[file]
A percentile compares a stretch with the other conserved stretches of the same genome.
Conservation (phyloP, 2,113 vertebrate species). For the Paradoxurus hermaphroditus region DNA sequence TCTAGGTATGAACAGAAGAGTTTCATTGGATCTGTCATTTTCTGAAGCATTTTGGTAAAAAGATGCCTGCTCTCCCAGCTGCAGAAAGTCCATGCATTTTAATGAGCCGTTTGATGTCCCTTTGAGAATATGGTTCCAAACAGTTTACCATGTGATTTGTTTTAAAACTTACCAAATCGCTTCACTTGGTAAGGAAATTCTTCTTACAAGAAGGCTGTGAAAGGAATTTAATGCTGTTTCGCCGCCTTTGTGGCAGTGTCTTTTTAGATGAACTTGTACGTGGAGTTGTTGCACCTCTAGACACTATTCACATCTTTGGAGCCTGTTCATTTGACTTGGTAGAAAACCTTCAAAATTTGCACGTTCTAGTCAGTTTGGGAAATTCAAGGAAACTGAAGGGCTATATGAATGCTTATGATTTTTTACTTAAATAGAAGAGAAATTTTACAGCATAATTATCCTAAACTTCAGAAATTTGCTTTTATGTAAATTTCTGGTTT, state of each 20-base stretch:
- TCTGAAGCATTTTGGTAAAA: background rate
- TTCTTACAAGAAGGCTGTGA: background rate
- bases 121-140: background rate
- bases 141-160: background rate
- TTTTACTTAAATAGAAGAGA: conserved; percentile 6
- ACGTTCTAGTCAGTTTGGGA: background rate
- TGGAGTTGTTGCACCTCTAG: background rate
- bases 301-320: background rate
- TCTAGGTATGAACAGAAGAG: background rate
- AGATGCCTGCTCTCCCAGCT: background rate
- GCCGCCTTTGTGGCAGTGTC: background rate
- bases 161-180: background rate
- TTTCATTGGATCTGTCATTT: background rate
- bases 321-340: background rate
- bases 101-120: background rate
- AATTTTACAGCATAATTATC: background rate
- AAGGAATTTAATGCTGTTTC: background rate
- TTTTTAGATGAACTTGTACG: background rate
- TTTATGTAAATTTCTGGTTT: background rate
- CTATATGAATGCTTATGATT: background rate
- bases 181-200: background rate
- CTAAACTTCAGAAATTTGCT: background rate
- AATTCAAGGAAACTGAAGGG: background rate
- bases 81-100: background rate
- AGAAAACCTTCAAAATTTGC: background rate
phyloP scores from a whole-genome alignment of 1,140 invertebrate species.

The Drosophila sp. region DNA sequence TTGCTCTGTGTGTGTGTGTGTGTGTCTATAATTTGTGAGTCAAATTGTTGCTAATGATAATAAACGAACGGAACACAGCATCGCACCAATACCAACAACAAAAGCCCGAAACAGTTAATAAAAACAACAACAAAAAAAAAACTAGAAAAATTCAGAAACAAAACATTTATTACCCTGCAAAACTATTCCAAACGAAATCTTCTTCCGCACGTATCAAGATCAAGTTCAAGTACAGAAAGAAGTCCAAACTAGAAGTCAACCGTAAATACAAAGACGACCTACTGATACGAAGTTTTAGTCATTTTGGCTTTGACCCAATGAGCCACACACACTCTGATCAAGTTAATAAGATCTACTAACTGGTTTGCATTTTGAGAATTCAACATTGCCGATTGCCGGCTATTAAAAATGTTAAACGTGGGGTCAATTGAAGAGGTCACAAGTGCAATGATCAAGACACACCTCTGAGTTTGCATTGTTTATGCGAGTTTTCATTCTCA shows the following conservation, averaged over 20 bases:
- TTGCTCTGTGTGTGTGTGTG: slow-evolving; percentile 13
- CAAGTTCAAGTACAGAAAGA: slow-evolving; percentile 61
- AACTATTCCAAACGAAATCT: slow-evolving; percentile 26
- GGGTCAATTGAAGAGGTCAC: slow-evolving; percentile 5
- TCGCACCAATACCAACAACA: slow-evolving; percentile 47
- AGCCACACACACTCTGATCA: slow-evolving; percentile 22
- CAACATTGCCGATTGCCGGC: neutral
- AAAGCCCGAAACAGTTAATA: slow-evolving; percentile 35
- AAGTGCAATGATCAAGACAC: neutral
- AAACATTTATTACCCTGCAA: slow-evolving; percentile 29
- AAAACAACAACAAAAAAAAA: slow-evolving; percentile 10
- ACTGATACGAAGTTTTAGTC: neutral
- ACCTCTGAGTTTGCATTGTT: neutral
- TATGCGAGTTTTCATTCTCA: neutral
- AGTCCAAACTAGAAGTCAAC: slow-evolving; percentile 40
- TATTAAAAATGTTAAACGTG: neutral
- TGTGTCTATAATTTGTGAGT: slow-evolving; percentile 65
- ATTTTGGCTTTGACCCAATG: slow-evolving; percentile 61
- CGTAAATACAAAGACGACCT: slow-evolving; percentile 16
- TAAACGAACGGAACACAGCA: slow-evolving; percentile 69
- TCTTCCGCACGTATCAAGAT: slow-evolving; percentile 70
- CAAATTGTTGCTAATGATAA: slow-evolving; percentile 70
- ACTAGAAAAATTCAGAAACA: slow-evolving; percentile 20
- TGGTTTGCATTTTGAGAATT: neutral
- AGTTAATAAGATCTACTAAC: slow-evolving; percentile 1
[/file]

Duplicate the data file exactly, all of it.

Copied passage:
A percentile compares a stretch with the other conserved stretches of the same genome.
Conservation (phyloP, 2,113 vertebrate species). For the Paradoxurus hermaphroditus region DNA sequence TCTAGGTATGAACAGAAGAGTTTCATTGGATCTGTCATTTTCTGAAGCATTTTGGTAAAAAGATGCCTGCTCTCCCAGCTGCAGAAAGTCCATGCATTTTAATGAGCCGTTTGATGTCCCTTTGAGAATATGGTTCCAAACAGTTTACCATGTGATTTGTTTTAAAACTTACCAAATCGCTTCACTTGGTAAGGAAATTCTTCTTACAAGAAGGCTGTGAAAGGAATTTAATGCTGTTTCGCCGCCTTTGTGGCAGTGTCTTTTTAGATGAACTTGTACGTGGAGTTGTTGCACCTCTAGACACTATTCACATCTTTGGAGCCTGTTCATTTGACTTGGTAGAAAACCTTCAAAATTTGCACGTTCTAGTCAGTTTGGGAAATTCAAGGAAACTGAAGGGCTATATGAATGCTTATGATTTTTTACTTAAATAGAAGAGAAATTTTACAGCATAATTATCCTAAACTTCAGAAATTTGCTTTTATGTAAATTTCTGGTTT, state of each 20-base stretch:
- TCTGAAGCATTTTGGTAAAA: background rate
- TTCTTACAAGAAGGCTGTGA: background rate
- bases 121-140: background rate
- bases 141-160: background rate
- TTTTACTTAAATAGAAGAGA: conserved; percentile 6
- ACGTTCTAGTCAGTTTGGGA: background rate
- TGGAGTTGTTGCACCTCTAG: background rate
- bases 301-320: background rate
- TCTAGGTATGAACAGAAGAG: background rate
- AGATGCCTGCTCTCCCAGCT: background rate
- GCCGCCTTTGTGGCAGTGTC: background rate
- bases 161-180: background rate
- TTTCATTGGATCTGTCATTT: background rate
- bases 321-340: background rate
- bases 101-120: background rate
- AATTTTACAGCATAATTATC: background rate
- AAGGAATTTAATGCTGTTTC: background rate
- TTTTTAGATGAACTTGTACG: background rate
- TTTATGTAAATTTCTGGTTT: background rate
- CTATATGAATGCTTATGATT: background rate
- bases 181-200: background rate
- CTAAACTTCAGAAATTTGCT: background rate
- AATTCAAGGAAACTGAAGGG: background rate
- bases 81-100: background rate
- AGAAAACCTTCAAAATTTGC: background rate
phyloP scores from a whole-genome alignment of 1,140 invertebrate species.

The Drosophila sp. region DNA sequence TTGCTCTGTGTGTGTGTGTGTGTGTCTATAATTTGTGAGTCAAATTGTTGCTAATGATAATAAACGAACGGAACACAGCATCGCACCAATACCAACAACAAAAGCCCGAAACAGTTAATAAAAACAACAACAAAAAAAAAACTAGAAAAATTCAGAAACAAAACATTTATTACCCTGCAAAACTATTCCAAACGAAATCTTCTTCCGCACGTATCAAGATCAAGTTCAAGTACAGAAAGAAGTCCAAACTAGAAGTCAACCGTAAATACAAAGACGACCTACTGATACGAAGTTTTAGTCATTTTGGCTTTGACCCAATGAGCCACACACACTCTGATCAAGTTAATAAGATCTACTAACTGGTTTGCATTTTGAGAATTCAACATTGCCGATTGCCGGCTATTAAAAATGTTAAACGTGGGGTCAATTGAAGAGGTCACAAGTGCAATGATCAAGACACACCTCTGAGTTTGCATTGTTTATGCGAGTTTTCATTCTCA shows the following conservation, averaged over 20 bases:
- TTGCTCTGTGTGTGTGTGTG: slow-evolving; percentile 13
- CAAGTTCAAGTACAGAAAGA: slow-evolving; percentile 61
- AACTATTCCAAACGAAATCT: slow-evolving; percentile 26
- GGGTCAATTGAAGAGGTCAC: slow-evolving; percentile 5
- TCGCACCAATACCAACAACA: slow-evolving; percentile 47
- AGCCACACACACTCTGATCA: slow-evolving; percentile 22
- CAACATTGCCGATTGCCGGC: neutral
- AAAGCCCGAAACAGTTAATA: slow-evolving; percentile 35
- AAGTGCAATGATCAAGACAC: neutral
- AAACATTTATTACCCTGCAA: slow-evolving; percentile 29
- AAAACAACAACAAAAAAAAA: slow-evolving; percentile 10
- ACTGATACGAAGTTTTAGTC: neutral
- ACCTCTGAGTTTGCATTGTT: neutral
- TATGCGAGTTTTCATTCTCA: neutral
- AGTCCAAACTAGAAGTCAAC: slow-evolving; percentile 40
- TATTAAAAATGTTAAACGTG: neutral
- TGTGTCTATAATTTGTGAGT: slow-evolving; percentile 65
- ATTTTGGCTTTGACCCAATG: slow-evolving; percentile 61
- CGTAAATACAAAGACGACCT: slow-evolving; percentile 16
- TAAACGAACGGAACACAGCA: slow-evolving; percentile 69
- TCTTCCGCACGTATCAAGAT: slow-evolving; percentile 70
- CAAATTGTTGCTAATGATAA: slow-evolving; percentile 70
- ACTAGAAAAATTCAGAAACA: slow-evolving; percentile 20
- TGGTTTGCATTTTGAGAATT: neutral
- AGTTAATAAGATCTACTAAC: slow-evolving; percentile 1